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Daily Howler: When Atrios remarked on Joe Klein, he brought a loud talker to mind
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THE JEERS OF A CLOWN! When Atrios remarked on Joe Klein, he brought a loud talker to mind: // link // print // previous // next //

NEVER EXPLAIN, NEVER ADMIT: In this post, Atrios discusses Joe Klein’s recent reinvention of his pre-war stance on Iraq. If anything, Ate is too kind to Klein. At the start of the week, Klein linked to this Slate piece as proof of “[t]he fact that I've been opposed to the Iraq war ever since” 2002. But few people would think of that piece in Slate as a statement of opposition to the war. If anything ,we think Ate was a bit too fair in his statement of this point.

But then, it’s a basic part of Modern Pundit Culture—you never explain and you never admit. Reading Atrios, we were reminded of our reaction to this bit of crafted nonsense from Sunday’s Washington Post:
CILLIZZA (1/7/07): As the Democratic field for 2008 takes shape, one big remaining question is whether former vice president Al Gore—winner of the popular vote in 2000, an almost-candidate in 2004 and now the public face of the movement to address global warming—will be in it.

Over the past six years, Gore has become a heroic figure for the party's liberal left, thanks in large part to his early and steady opposition to the war in Iraq. And it's not just liberals who have taken to Gore. "An Inconvenient Truth," the film detailing Gore's lonely quest to raise awareness of climate change, is one of the most successful documentaries of all time and, as important, has transformed Gore's public image from cold to cool.

That renewed popularity has stoked speculation that Gore just may have another national race up his sleeve. "He's the Rocky Balboa of 2008," said Chris Lehane, a former Gore adviser.
According to Cillizza, Gore’s public image has now become “cool.” And it isn’t just liberals who have taken to Gore! Indeed, Gore’s “renewed popularity” has “stoked speculation” that Gore may enter the White House race.

Let’s pray Cillizza isn’t that dumb; let’s hope he’s just in the bag for his cohort. Is Gore’s “renewed popularity” so widespread that he ought to enter the race? Please. We don’t know if he’ll enter the race, but in a recent Gallup poll, 31 percent of voters nationwide said they’d like to see Gore run; 67 percent said they wouldn’t. A WNBC/Marist poll asked the same question; Gore’s numbers were 32-66. By way of comparison, John McCain was 56-40 in the Gallup poll; “America’s Mayor” was close behind (55-43). It’s hard to say why Cillizza would think that some national surge is building for Gore. The data aren’t there—but the press corps’ reasons for pretending are perfectly clear. (For both polls, click here, scroll down.)

To appearances, Joe Klein doesn’t want to discuss his actual pre-war stance. And pundits hate discussing the truth about their cohort’s conduct in Campaign 2000. For twenty months, Cillizza’s colleagues worked themselves blue making a joke of Candidate Gore. Sorry, but the numbers suggest that their disgraceful conduct has had long-lasting effects.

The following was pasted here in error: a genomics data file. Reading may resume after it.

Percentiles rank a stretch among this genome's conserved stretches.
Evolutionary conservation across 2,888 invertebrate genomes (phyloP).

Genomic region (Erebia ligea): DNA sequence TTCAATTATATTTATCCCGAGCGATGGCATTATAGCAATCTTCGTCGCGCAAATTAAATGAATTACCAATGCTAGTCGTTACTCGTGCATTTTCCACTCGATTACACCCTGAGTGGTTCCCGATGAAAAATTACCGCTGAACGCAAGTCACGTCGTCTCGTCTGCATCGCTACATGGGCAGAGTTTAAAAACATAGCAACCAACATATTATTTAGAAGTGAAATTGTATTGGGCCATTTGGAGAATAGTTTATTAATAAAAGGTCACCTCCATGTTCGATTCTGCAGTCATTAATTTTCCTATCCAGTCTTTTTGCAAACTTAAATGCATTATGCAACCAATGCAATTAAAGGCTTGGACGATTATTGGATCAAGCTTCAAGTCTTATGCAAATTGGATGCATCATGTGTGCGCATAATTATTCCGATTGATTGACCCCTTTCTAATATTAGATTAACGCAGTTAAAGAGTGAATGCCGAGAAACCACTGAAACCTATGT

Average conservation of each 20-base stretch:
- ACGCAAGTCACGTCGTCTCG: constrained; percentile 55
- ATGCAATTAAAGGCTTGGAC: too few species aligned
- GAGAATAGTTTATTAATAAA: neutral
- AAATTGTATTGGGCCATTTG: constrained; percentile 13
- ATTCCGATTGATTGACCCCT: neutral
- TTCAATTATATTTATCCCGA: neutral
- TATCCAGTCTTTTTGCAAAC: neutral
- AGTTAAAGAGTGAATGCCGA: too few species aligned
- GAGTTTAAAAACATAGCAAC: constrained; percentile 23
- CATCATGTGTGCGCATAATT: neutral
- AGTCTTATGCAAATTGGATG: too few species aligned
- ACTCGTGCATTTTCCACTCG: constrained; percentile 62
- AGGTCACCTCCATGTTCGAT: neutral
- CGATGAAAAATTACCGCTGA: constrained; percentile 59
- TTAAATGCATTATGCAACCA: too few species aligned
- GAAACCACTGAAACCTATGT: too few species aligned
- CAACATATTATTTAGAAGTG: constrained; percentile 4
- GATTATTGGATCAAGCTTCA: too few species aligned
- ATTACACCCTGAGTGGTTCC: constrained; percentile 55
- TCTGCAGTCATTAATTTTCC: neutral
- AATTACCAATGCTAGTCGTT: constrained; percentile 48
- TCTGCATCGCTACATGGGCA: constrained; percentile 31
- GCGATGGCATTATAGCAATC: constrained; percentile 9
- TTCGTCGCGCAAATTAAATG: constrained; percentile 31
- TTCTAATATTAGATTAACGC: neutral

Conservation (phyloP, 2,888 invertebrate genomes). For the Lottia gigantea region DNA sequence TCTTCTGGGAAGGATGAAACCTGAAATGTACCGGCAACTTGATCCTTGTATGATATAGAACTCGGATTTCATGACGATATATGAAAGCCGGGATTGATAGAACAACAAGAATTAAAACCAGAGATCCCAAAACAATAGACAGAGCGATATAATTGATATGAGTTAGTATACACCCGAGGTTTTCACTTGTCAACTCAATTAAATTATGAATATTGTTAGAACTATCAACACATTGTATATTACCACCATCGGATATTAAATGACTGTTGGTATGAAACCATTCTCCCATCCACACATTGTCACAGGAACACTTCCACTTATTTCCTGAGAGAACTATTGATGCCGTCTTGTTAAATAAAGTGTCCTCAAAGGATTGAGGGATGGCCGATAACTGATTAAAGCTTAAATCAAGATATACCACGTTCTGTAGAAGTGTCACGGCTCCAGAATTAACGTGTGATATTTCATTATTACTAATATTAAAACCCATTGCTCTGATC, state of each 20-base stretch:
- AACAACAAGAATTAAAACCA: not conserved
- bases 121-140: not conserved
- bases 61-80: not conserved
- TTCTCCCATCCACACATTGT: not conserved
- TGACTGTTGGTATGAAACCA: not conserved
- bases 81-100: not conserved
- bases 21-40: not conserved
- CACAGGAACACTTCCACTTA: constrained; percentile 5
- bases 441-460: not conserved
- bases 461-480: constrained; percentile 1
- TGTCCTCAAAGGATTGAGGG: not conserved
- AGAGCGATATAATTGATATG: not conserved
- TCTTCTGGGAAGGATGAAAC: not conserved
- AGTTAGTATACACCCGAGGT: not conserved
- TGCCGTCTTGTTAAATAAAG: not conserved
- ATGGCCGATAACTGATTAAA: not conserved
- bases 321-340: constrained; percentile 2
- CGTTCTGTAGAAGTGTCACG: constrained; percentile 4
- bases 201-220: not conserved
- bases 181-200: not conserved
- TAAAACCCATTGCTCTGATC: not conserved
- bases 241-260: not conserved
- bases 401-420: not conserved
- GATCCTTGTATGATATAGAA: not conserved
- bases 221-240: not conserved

But remember. They never admit and they never explain; they never speak truly about their own conduct. We first mentioned this back in 1999 (see THE DAILY HOWLER, 11/30/99). Unlike with Klein, when you check that link, you’ll see that we’re telling it truly.

THERE THEY WENT AGAIN: Last Sunday, Klein entered the cuckoo’s nest publicly known as The Chris Matthews Show. Always, endlessly, these shameless self-dealers promote their Alternate Realities:
MATTHEWS (1/7/07): Before we go to break, the Academy Awards are still almost two months away, but Al Gore is out there campaigning hard for his movie on global warming. He's been hitting the talk-show circuit. And last month, he hosted 1600 Inconvenient Truth house parties.

Now it looks like Mother Nature's giving a helping hand. Believe it or not, we just learned that a huge ice shelf, measuring 25 square miles—it's been in the same place for 3,000 years—has broken off in Canada and started floating out to sea. And here in Washington, it's cherry blossom time. The only problem is it's January, and that is a scene taken by NBC cameras this week on Connecticut Avenue.

Joe, would Al Gore be president today if he had really gone out and fought on this issue when he had it in his gut but kept it secret back in 2000?

KLEIN: Yes, because he would have sounded like a human being instead of a robot.

Nothing on earth could be dumber than saying that Gore “would be president today” if he’d only campaigned more about global warming. See THE DAILY HOWLER, 5/18/06, for a fuller discussion of this laughable point. (It’s drawn from Klein’s hapless book, Politics Lost. Matthews was throwing a well-scripted softball.) But again, they key point is this: This cohort never admits to what it has done, and it always comes up with alternate stories. Campaign 2000 was all Gore’s fault! These laughable losers will never stop saying it, disappearing what really occurred.

NOTE THE FRAMING: Meanwhile, note the way the unflattering framing continues. According to Matthews, Gore is “out there campaigning hard for his movie” (i.e., for himself) when he stages those Inconventient Truth house parties. Is it possible that Gore is actually trying to educate people about climate change? Sorry—that would be a positive image. Klein, meanwhile, pounds ahead with the image of Gore as a robot. Why did Gore come in at 31-67? Why did Saint Rudy score 55-43? In part, the answer is simple: One is routinely described as “America’s Mayor,” one as a self-serving robot.

AN INCONVENIENT TRUTH: Al Gore would be president today if he’d talked more about global warming! Nothing could possibly be more stupid, but our pundits are good with their cover stories. On the December 21 Hardball, Matthews suggested another explanation for Campaign 2000. He chatted about 08 with Lynn Sweet: